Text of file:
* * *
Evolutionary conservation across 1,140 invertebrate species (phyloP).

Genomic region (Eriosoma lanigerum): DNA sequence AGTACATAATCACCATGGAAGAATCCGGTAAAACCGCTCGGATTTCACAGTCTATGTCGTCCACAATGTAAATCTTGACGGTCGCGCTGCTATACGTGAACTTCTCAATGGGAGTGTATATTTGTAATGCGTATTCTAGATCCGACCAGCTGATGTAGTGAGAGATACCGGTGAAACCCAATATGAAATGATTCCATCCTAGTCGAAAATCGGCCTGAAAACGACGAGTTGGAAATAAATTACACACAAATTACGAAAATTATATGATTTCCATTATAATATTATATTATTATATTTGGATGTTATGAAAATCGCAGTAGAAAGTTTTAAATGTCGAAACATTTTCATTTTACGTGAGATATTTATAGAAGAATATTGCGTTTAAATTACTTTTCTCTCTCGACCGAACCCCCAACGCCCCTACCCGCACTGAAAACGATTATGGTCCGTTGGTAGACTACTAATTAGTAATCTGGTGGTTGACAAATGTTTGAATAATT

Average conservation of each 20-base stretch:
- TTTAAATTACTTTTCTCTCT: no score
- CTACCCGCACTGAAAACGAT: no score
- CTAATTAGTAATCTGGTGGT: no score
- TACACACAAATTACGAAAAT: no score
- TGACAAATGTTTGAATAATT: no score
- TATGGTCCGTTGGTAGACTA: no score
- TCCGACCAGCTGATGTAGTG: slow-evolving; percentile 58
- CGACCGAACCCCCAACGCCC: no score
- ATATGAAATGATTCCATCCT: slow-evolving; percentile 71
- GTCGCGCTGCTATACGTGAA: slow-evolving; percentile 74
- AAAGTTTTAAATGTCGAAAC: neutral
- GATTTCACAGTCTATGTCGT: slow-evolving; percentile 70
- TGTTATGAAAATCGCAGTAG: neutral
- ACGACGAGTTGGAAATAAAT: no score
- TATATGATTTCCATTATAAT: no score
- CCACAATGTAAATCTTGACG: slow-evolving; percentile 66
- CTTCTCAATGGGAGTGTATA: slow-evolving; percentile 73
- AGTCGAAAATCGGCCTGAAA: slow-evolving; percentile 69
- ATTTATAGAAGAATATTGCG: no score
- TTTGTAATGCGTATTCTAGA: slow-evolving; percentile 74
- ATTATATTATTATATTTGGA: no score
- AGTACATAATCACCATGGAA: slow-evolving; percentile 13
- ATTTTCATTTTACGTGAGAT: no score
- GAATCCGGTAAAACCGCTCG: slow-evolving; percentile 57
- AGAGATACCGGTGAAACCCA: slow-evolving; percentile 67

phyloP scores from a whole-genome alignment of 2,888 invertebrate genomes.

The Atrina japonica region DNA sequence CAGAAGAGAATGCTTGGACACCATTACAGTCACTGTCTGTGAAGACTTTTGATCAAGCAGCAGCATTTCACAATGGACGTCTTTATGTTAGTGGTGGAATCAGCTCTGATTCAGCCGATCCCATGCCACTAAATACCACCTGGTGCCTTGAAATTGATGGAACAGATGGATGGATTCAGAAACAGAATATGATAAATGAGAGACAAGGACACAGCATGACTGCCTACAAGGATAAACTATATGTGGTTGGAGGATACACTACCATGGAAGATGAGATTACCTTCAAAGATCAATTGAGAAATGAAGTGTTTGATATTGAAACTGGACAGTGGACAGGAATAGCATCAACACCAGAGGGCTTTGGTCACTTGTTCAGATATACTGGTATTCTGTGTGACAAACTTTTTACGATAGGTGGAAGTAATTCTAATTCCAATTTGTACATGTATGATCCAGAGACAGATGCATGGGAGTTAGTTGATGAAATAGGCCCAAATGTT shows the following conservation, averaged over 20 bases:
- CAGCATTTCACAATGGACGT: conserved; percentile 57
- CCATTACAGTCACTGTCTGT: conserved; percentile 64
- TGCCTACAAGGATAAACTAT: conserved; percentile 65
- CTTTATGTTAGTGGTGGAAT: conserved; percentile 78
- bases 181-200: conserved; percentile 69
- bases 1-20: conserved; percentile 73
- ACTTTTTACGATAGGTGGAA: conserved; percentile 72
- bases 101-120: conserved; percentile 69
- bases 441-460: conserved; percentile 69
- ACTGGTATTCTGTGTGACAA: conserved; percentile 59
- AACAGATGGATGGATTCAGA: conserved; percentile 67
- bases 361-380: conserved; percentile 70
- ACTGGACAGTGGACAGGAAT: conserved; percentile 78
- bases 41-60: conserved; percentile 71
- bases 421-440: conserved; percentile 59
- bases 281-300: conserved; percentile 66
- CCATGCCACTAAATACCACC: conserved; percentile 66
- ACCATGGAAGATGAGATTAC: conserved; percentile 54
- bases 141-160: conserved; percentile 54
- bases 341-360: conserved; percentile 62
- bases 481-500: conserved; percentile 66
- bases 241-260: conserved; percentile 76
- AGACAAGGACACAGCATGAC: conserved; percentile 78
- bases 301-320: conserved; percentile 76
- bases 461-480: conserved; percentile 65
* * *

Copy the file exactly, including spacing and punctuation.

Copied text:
Evolutionary conservation across 1,140 invertebrate species (phyloP).

Genomic region (Eriosoma lanigerum): DNA sequence AGTACATAATCACCATGGAAGAATCCGGTAAAACCGCTCGGATTTCACAGTCTATGTCGTCCACAATGTAAATCTTGACGGTCGCGCTGCTATACGTGAACTTCTCAATGGGAGTGTATATTTGTAATGCGTATTCTAGATCCGACCAGCTGATGTAGTGAGAGATACCGGTGAAACCCAATATGAAATGATTCCATCCTAGTCGAAAATCGGCCTGAAAACGACGAGTTGGAAATAAATTACACACAAATTACGAAAATTATATGATTTCCATTATAATATTATATTATTATATTTGGATGTTATGAAAATCGCAGTAGAAAGTTTTAAATGTCGAAACATTTTCATTTTACGTGAGATATTTATAGAAGAATATTGCGTTTAAATTACTTTTCTCTCTCGACCGAACCCCCAACGCCCCTACCCGCACTGAAAACGATTATGGTCCGTTGGTAGACTACTAATTAGTAATCTGGTGGTTGACAAATGTTTGAATAATT

Average conservation of each 20-base stretch:
- TTTAAATTACTTTTCTCTCT: no score
- CTACCCGCACTGAAAACGAT: no score
- CTAATTAGTAATCTGGTGGT: no score
- TACACACAAATTACGAAAAT: no score
- TGACAAATGTTTGAATAATT: no score
- TATGGTCCGTTGGTAGACTA: no score
- TCCGACCAGCTGATGTAGTG: slow-evolving; percentile 58
- CGACCGAACCCCCAACGCCC: no score
- ATATGAAATGATTCCATCCT: slow-evolving; percentile 71
- GTCGCGCTGCTATACGTGAA: slow-evolving; percentile 74
- AAAGTTTTAAATGTCGAAAC: neutral
- GATTTCACAGTCTATGTCGT: slow-evolving; percentile 70
- TGTTATGAAAATCGCAGTAG: neutral
- ACGACGAGTTGGAAATAAAT: no score
- TATATGATTTCCATTATAAT: no score
- CCACAATGTAAATCTTGACG: slow-evolving; percentile 66
- CTTCTCAATGGGAGTGTATA: slow-evolving; percentile 73
- AGTCGAAAATCGGCCTGAAA: slow-evolving; percentile 69
- ATTTATAGAAGAATATTGCG: no score
- TTTGTAATGCGTATTCTAGA: slow-evolving; percentile 74
- ATTATATTATTATATTTGGA: no score
- AGTACATAATCACCATGGAA: slow-evolving; percentile 13
- ATTTTCATTTTACGTGAGAT: no score
- GAATCCGGTAAAACCGCTCG: slow-evolving; percentile 57
- AGAGATACCGGTGAAACCCA: slow-evolving; percentile 67

phyloP scores from a whole-genome alignment of 2,888 invertebrate genomes.

The Atrina japonica region DNA sequence CAGAAGAGAATGCTTGGACACCATTACAGTCACTGTCTGTGAAGACTTTTGATCAAGCAGCAGCATTTCACAATGGACGTCTTTATGTTAGTGGTGGAATCAGCTCTGATTCAGCCGATCCCATGCCACTAAATACCACCTGGTGCCTTGAAATTGATGGAACAGATGGATGGATTCAGAAACAGAATATGATAAATGAGAGACAAGGACACAGCATGACTGCCTACAAGGATAAACTATATGTGGTTGGAGGATACACTACCATGGAAGATGAGATTACCTTCAAAGATCAATTGAGAAATGAAGTGTTTGATATTGAAACTGGACAGTGGACAGGAATAGCATCAACACCAGAGGGCTTTGGTCACTTGTTCAGATATACTGGTATTCTGTGTGACAAACTTTTTACGATAGGTGGAAGTAATTCTAATTCCAATTTGTACATGTATGATCCAGAGACAGATGCATGGGAGTTAGTTGATGAAATAGGCCCAAATGTT shows the following conservation, averaged over 20 bases:
- CAGCATTTCACAATGGACGT: conserved; percentile 57
- CCATTACAGTCACTGTCTGT: conserved; percentile 64
- TGCCTACAAGGATAAACTAT: conserved; percentile 65
- CTTTATGTTAGTGGTGGAAT: conserved; percentile 78
- bases 181-200: conserved; percentile 69
- bases 1-20: conserved; percentile 73
- ACTTTTTACGATAGGTGGAA: conserved; percentile 72
- bases 101-120: conserved; percentile 69
- bases 441-460: conserved; percentile 69
- ACTGGTATTCTGTGTGACAA: conserved; percentile 59
- AACAGATGGATGGATTCAGA: conserved; percentile 67
- bases 361-380: conserved; percentile 70
- ACTGGACAGTGGACAGGAAT: conserved; percentile 78
- bases 41-60: conserved; percentile 71
- bases 421-440: conserved; percentile 59
- bases 281-300: conserved; percentile 66
- CCATGCCACTAAATACCACC: conserved; percentile 66
- ACCATGGAAGATGAGATTAC: conserved; percentile 54
- bases 141-160: conserved; percentile 54
- bases 341-360: conserved; percentile 62
- bases 481-500: conserved; percentile 66
- bases 241-260: conserved; percentile 76
- AGACAAGGACACAGCATGAC: conserved; percentile 78
- bases 301-320: conserved; percentile 76
- bases 461-480: conserved; percentile 65